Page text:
The workshop indicated the importance of using the artifacts created by the inventors themselves as rich sources of questions and dialogue in the interview. Regardless of how these artifacts are captured during the interview (through still photography or video) the physical presence of the invention inspires dialogue on how it came to be the inspiration, the problems, and the solutions. Story-telling is encouraged by the opportunity to explain its various features, while also discouraging the simplistic narrative "we saw a problem and we solved it."
Workshop participants also identified several other key considerations for planning oral interviews with inventors. They agreed on the value of visual documentation in addition to standard audio recording, and suggested appropriate methods determined by the intended outcomes and available budget for the interview, principally whether it was intended for research purposes or instead for later use in a museum exhibition or documentary film. Cost and complexity rise if you want to use interviews later for presentations, as more visuals and better sound quality are necessary. Due to the importance of the visual component to interviews with inventors, thought must be given to how best to accomplish this goal.
The type and degree of technical knowledge held by inventors also reflected a challenge that needed to be addressed. Unlike similar institutions with oral history programs, the Lemelson Center interviews inventors working in a wide variety of technical fields, making it difficult to develop the content expertise required to conduct successful interviews. In addition, careful consideration of the intended audience for the interviews (general researchers or specialists) should determine how to prepare interviewers to ask informed questions about the technology, resulting in an interview that will be informative and understandable to the end user.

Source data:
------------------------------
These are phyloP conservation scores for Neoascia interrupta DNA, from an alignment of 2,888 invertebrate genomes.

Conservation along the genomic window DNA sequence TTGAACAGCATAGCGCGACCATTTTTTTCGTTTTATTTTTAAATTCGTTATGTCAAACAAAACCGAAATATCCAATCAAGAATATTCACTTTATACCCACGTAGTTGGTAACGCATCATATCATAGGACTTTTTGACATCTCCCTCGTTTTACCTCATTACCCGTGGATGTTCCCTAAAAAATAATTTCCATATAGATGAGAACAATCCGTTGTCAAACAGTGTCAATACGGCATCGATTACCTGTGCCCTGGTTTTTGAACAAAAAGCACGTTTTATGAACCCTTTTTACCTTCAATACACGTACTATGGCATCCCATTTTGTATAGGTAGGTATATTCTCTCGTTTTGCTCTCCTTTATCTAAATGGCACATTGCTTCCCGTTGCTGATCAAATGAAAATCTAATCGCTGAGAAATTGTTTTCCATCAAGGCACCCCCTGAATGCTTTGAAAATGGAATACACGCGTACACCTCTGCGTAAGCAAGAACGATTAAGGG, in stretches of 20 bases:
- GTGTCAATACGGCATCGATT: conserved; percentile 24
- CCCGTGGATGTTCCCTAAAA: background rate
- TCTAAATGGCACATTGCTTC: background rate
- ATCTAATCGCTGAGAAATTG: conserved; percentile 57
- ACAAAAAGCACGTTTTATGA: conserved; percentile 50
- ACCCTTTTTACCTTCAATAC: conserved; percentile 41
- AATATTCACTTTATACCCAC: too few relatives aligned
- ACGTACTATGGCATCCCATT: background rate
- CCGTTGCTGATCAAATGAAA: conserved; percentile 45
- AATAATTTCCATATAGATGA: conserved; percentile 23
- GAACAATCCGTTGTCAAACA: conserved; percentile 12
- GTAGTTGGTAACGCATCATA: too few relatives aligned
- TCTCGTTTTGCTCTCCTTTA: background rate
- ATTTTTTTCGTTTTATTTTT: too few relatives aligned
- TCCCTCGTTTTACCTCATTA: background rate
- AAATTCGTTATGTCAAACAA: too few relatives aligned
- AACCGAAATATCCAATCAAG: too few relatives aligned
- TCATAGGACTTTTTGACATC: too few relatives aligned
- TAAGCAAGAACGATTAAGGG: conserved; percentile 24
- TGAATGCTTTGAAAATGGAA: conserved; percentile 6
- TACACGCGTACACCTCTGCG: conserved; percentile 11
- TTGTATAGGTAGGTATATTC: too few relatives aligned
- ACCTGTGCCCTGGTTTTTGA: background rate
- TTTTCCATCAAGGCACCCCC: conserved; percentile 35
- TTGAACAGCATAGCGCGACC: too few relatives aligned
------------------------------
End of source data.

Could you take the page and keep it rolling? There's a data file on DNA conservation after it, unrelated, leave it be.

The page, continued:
Workshop participants saw the life history approach to interviews as a good strategy for delving deeply into an inventor‘s motivations and training and also for pushing an interview beyond recitation of set stories and narrative. Group interviews were another standard oral history methodology that is particularly useful for understanding inventors working in teams.
Participants were intrigued by the need to understand the emotions that motivate inventors through trial and error, failure, efforts to secure funding, perhaps acquiring a patent, and promoting their product (for those who become entrepreneurs). However, suggestions for developing interview techniques to elicit this information varied greatly.
The workshop concluded with a discussion of the specific ethical demands of interviewing inventors, who often must protect secrets on unpatented technology. Therefore the need for ethical treatment of interviewees through explaining the purpose for which the interview is intended and securing proper consent for the release of the interview and a transcript is paramount.
Inventors and the Inventive Process
Workshop participants explored the need for interviewers to understand the process of invention in order to develop meaningful interview strategies. They agreed that understanding invention required going beyond the stock stories that move quickly from problem to solution. While uplifting and evocative, these stories often compress the uncertainty and indeterminacy that accompanied the initial inventive efforts and the complex stages between breakthrough, completion and distribution of the invention.